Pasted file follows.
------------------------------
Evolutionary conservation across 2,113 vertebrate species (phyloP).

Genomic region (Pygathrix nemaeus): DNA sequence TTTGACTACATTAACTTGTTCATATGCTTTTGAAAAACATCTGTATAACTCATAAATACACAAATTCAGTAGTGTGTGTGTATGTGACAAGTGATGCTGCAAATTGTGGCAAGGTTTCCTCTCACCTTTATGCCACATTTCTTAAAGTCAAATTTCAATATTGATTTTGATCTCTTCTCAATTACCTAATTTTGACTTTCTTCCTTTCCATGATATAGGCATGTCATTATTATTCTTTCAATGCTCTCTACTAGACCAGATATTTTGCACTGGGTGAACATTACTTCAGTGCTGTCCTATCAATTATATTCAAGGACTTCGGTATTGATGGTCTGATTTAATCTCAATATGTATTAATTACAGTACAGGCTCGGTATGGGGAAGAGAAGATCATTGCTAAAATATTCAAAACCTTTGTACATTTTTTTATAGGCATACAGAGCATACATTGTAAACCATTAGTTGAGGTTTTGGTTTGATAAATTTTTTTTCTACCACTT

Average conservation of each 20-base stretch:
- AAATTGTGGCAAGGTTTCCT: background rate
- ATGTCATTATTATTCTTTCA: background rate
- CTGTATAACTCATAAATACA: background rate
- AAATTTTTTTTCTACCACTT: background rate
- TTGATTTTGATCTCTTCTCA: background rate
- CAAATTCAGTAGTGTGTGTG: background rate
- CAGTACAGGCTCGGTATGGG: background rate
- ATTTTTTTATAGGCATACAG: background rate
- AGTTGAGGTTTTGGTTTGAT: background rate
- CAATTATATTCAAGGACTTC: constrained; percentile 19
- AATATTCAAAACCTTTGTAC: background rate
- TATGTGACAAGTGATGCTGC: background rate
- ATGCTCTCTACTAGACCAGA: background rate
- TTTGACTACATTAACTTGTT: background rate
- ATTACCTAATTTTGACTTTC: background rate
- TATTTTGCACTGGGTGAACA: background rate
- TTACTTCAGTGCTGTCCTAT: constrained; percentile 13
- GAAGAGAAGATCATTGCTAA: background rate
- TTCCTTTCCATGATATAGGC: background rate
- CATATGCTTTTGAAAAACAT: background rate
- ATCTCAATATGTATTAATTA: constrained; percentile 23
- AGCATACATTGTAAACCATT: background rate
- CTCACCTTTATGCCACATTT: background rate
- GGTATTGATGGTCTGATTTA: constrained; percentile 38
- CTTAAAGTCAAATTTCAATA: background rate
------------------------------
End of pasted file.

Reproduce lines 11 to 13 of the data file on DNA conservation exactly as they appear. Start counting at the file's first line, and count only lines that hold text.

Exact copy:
- ATTTTTTTATAGGCATACAG: background rate
- AGTTGAGGTTTTGGTTTGAT: background rate
- CAATTATATTCAAGGACTTC: constrained; percentile 19